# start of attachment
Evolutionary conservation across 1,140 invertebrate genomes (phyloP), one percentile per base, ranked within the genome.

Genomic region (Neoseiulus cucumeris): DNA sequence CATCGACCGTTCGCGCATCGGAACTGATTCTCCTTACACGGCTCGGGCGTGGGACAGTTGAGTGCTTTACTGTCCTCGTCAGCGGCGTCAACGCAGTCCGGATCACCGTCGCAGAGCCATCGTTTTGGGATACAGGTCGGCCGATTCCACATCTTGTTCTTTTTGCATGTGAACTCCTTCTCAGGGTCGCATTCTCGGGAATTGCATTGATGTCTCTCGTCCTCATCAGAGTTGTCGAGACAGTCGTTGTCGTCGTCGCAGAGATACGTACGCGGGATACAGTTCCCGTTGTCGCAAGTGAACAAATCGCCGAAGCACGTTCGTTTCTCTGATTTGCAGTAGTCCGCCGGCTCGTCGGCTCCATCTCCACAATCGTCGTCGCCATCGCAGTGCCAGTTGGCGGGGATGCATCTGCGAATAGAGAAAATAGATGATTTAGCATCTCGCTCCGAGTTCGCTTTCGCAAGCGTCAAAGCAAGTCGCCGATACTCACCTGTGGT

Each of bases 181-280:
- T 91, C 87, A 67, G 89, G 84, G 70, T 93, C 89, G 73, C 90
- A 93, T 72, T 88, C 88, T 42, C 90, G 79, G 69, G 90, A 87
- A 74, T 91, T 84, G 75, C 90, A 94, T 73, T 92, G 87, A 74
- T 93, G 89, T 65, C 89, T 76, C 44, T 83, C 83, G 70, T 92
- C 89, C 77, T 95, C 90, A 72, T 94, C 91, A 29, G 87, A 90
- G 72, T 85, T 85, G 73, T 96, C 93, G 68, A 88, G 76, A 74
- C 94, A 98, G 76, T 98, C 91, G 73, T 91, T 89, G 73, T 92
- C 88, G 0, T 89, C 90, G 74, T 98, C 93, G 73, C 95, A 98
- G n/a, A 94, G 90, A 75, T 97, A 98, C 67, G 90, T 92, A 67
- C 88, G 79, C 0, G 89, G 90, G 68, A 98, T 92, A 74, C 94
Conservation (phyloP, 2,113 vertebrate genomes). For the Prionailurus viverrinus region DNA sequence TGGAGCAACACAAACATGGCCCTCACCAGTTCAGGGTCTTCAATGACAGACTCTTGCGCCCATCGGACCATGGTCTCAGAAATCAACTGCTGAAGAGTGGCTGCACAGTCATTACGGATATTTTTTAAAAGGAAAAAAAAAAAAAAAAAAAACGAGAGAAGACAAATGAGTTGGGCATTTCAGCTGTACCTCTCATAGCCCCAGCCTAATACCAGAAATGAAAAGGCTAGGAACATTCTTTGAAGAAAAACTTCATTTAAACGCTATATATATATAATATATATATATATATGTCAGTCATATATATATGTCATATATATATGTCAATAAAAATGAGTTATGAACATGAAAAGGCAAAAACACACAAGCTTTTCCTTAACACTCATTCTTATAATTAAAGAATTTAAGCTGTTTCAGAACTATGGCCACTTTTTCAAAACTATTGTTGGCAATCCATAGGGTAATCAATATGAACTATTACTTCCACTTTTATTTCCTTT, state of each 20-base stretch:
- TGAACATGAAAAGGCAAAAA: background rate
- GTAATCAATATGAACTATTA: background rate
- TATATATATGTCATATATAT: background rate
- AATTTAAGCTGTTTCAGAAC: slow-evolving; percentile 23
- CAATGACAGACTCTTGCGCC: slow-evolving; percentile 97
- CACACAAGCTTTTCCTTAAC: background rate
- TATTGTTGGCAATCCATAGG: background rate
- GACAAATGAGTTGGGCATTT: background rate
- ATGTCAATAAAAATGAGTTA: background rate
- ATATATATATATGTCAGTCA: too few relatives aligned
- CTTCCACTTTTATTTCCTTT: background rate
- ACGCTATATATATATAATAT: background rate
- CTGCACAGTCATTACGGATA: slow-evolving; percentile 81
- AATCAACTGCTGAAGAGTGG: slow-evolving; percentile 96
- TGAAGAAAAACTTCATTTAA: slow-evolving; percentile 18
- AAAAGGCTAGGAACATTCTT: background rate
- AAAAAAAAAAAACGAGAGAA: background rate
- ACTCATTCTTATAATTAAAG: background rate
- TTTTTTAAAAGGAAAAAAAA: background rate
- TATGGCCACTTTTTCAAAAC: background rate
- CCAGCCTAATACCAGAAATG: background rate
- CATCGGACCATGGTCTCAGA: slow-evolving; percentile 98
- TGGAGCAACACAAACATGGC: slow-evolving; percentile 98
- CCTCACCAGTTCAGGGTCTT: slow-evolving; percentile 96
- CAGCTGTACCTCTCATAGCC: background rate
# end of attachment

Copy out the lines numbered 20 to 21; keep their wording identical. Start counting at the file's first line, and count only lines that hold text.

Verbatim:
- CACACAAGCTTTTCCTTAAC: background rate
- TATTGTTGGCAATCCATAGG: background rate